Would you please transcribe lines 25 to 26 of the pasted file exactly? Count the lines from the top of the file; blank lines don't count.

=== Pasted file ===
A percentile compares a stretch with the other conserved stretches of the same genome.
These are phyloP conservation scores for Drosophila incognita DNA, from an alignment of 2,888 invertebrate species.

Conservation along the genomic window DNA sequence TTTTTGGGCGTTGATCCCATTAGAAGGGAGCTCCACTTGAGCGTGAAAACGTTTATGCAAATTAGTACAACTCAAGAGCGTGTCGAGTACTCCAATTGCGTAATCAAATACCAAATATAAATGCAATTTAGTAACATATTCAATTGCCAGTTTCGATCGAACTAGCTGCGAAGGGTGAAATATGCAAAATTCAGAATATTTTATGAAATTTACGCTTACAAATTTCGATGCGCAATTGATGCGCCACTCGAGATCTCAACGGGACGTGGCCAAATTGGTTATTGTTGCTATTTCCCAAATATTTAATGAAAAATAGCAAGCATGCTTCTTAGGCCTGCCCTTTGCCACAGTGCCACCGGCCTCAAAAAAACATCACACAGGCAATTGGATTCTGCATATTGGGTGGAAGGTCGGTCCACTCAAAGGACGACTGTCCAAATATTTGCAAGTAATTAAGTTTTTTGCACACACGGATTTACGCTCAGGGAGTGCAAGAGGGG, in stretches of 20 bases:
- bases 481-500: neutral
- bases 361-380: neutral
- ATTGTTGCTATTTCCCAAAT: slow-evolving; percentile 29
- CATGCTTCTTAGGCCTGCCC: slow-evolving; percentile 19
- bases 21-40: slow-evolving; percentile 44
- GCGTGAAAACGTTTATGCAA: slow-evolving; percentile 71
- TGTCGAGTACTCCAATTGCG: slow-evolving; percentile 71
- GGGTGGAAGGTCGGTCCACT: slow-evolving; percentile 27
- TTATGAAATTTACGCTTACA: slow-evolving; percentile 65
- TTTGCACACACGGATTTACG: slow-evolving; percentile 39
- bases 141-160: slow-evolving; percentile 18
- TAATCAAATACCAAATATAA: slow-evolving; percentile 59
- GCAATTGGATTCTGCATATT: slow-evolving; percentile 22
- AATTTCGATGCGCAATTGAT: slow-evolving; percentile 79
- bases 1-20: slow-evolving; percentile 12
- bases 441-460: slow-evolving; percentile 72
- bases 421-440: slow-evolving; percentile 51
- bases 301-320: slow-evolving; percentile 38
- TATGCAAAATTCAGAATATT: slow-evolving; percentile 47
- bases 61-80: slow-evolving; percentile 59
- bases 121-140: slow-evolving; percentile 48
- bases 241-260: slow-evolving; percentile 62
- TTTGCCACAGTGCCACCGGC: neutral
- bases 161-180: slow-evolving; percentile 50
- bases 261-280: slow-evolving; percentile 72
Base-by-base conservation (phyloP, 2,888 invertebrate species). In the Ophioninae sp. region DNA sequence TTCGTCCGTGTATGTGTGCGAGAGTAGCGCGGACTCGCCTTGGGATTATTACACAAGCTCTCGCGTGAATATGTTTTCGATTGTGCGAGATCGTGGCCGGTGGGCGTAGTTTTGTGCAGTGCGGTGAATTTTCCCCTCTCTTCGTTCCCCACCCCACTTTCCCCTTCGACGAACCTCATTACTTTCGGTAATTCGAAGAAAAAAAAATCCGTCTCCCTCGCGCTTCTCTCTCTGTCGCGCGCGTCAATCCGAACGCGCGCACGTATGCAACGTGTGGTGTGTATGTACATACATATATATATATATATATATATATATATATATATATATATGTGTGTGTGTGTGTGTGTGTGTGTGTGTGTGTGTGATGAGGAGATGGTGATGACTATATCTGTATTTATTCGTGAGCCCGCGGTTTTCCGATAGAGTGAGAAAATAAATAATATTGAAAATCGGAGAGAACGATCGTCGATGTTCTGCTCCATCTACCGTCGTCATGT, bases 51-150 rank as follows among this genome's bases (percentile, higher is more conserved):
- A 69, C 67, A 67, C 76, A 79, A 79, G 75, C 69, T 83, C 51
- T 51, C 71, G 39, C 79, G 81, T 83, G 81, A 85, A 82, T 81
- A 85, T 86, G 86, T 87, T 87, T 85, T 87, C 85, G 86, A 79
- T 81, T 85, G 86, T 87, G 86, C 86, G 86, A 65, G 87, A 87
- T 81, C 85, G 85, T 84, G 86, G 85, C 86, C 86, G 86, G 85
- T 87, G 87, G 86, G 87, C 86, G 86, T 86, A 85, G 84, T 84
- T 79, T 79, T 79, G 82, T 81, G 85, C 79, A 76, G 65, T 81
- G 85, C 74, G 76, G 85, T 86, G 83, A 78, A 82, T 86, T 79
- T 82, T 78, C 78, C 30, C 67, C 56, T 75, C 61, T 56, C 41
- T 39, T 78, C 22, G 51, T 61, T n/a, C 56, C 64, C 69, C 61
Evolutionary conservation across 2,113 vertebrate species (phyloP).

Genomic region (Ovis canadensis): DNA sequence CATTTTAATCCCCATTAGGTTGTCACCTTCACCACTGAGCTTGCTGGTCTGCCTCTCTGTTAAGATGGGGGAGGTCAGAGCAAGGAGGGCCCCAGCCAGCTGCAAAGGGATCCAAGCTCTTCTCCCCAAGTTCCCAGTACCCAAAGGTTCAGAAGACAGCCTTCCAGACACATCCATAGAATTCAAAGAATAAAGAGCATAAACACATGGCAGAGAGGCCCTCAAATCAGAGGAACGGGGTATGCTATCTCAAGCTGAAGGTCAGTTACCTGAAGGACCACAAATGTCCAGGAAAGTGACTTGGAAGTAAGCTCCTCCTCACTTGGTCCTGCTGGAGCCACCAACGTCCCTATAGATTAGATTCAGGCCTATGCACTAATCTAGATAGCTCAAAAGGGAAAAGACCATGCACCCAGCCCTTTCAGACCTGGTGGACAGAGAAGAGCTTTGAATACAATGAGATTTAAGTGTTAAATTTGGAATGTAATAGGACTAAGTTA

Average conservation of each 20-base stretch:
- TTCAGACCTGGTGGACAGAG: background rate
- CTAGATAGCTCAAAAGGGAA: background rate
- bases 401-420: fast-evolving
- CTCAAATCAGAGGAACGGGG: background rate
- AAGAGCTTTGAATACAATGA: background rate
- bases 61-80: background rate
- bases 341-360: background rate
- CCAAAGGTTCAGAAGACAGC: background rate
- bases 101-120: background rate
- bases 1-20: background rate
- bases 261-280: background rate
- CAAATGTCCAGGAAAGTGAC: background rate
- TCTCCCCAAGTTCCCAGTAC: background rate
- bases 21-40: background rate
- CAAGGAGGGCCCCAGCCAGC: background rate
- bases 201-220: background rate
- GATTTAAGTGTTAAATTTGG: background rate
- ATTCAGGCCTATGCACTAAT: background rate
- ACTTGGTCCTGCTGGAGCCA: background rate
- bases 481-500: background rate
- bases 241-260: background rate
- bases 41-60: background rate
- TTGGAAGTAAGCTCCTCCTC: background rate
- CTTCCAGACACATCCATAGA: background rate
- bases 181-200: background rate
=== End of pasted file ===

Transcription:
- bases 241-260: slow-evolving; percentile 62
- TTTGCCACAGTGCCACCGGC: neutral